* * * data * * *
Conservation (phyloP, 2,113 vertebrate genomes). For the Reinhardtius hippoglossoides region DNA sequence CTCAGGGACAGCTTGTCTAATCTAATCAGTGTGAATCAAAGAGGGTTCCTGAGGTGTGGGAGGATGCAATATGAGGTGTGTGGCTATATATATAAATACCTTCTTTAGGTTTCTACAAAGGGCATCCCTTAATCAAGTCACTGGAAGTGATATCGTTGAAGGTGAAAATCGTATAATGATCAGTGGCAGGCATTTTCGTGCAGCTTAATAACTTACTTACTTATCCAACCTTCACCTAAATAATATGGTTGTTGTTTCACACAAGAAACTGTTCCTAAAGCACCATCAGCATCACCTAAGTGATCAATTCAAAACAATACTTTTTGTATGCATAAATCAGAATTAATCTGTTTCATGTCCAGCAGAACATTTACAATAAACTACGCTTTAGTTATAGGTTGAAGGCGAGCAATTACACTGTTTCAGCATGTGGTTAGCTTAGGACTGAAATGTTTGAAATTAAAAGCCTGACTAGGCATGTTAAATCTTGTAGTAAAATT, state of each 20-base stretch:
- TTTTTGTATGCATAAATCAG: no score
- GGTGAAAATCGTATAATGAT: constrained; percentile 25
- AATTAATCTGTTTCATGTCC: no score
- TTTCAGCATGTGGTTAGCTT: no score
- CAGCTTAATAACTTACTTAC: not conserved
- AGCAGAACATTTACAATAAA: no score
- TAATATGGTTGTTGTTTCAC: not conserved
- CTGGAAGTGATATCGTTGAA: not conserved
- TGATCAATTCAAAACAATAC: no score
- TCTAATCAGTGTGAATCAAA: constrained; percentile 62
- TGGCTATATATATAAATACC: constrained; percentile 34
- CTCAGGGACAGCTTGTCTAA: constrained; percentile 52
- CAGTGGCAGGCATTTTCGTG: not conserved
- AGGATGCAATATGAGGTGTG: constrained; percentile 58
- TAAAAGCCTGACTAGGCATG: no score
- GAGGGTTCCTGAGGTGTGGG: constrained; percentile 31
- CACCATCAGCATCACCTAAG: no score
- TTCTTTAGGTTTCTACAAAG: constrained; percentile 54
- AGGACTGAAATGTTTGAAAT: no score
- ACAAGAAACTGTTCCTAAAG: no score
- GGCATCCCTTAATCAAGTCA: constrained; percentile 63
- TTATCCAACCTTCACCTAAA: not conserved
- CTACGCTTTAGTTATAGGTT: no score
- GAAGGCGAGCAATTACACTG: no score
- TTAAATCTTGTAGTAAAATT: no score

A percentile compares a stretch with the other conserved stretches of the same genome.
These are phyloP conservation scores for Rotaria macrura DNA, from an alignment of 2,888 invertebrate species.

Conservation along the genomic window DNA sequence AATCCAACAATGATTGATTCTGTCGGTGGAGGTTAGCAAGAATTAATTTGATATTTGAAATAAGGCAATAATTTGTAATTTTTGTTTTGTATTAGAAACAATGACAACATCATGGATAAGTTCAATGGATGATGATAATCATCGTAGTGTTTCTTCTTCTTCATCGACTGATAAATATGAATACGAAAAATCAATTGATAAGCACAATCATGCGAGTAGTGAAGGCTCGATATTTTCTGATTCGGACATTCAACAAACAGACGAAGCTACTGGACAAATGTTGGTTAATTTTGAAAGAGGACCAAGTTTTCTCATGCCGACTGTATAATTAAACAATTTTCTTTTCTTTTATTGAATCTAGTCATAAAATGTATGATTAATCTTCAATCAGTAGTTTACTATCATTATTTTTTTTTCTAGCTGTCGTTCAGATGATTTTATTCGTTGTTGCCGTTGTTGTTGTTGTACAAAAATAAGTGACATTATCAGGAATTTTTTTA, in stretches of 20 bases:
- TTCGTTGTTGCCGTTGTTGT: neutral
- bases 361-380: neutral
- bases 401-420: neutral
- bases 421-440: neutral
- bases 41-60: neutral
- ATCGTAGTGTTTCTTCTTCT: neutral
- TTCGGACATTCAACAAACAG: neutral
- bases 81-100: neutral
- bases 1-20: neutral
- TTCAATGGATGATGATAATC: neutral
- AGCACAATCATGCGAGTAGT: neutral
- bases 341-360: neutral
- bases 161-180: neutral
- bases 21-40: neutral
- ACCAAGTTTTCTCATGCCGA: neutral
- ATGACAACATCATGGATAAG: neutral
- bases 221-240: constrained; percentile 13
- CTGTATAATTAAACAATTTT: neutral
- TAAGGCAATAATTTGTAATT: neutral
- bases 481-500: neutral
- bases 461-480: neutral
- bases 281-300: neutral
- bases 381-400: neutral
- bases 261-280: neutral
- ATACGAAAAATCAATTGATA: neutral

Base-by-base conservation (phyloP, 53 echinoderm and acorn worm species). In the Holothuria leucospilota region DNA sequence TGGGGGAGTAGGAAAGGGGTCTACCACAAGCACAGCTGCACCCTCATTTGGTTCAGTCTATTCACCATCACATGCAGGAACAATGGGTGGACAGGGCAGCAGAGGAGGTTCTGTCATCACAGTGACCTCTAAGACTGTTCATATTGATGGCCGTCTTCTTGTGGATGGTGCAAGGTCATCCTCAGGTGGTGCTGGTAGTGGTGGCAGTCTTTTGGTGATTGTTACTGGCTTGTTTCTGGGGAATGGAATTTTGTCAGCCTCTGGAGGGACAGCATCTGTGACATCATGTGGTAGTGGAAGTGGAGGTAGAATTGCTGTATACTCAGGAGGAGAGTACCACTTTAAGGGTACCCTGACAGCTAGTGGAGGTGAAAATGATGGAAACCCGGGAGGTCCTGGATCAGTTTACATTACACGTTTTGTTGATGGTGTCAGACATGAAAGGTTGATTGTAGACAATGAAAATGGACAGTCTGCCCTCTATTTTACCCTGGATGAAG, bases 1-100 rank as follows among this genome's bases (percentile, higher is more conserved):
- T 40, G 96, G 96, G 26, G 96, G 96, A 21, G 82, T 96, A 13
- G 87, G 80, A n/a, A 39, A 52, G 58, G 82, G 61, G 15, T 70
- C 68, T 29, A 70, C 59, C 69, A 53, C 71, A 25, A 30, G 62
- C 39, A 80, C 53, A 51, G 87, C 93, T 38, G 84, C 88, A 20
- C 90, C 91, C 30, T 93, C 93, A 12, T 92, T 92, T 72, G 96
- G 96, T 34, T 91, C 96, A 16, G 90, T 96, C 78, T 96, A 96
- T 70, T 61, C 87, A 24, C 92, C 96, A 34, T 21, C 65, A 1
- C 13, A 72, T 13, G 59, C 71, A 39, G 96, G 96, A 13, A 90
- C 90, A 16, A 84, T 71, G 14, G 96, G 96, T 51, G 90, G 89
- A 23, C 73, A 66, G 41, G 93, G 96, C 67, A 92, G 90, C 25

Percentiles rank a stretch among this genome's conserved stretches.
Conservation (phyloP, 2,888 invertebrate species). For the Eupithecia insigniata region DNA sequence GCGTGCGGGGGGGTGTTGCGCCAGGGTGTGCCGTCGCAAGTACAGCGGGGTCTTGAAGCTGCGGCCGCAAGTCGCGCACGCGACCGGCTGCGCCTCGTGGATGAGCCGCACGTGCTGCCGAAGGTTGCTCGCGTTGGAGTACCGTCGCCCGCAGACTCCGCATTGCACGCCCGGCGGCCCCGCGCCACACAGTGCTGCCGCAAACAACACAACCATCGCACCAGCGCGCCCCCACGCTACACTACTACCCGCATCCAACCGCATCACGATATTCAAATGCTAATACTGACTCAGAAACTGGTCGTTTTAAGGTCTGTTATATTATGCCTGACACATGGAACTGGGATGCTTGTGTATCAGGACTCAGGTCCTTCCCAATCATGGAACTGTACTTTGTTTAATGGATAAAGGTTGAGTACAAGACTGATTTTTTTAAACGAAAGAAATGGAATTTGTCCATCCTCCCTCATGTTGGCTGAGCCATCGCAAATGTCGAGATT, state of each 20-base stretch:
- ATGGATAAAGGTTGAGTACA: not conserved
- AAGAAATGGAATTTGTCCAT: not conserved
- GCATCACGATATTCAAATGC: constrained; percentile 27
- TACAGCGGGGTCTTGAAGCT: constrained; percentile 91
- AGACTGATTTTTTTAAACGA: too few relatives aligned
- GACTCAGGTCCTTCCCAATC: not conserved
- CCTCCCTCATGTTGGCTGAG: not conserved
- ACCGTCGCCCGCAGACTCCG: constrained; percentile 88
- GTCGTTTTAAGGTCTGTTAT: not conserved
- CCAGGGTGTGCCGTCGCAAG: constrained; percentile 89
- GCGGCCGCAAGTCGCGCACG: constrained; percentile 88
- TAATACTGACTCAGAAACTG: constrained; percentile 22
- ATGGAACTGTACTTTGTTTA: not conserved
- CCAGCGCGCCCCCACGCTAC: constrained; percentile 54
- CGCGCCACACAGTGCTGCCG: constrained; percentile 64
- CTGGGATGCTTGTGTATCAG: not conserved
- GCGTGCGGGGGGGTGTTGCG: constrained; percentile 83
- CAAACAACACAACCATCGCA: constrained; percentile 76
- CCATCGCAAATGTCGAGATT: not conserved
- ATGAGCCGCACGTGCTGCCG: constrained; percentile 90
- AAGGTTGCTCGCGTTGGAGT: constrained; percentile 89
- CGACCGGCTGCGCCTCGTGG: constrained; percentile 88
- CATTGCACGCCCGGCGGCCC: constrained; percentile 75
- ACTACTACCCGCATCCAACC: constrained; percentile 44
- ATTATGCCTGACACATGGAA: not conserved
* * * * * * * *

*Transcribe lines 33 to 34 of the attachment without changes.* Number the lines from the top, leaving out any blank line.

- bases 421-440: neutral
- bases 41-60: neutral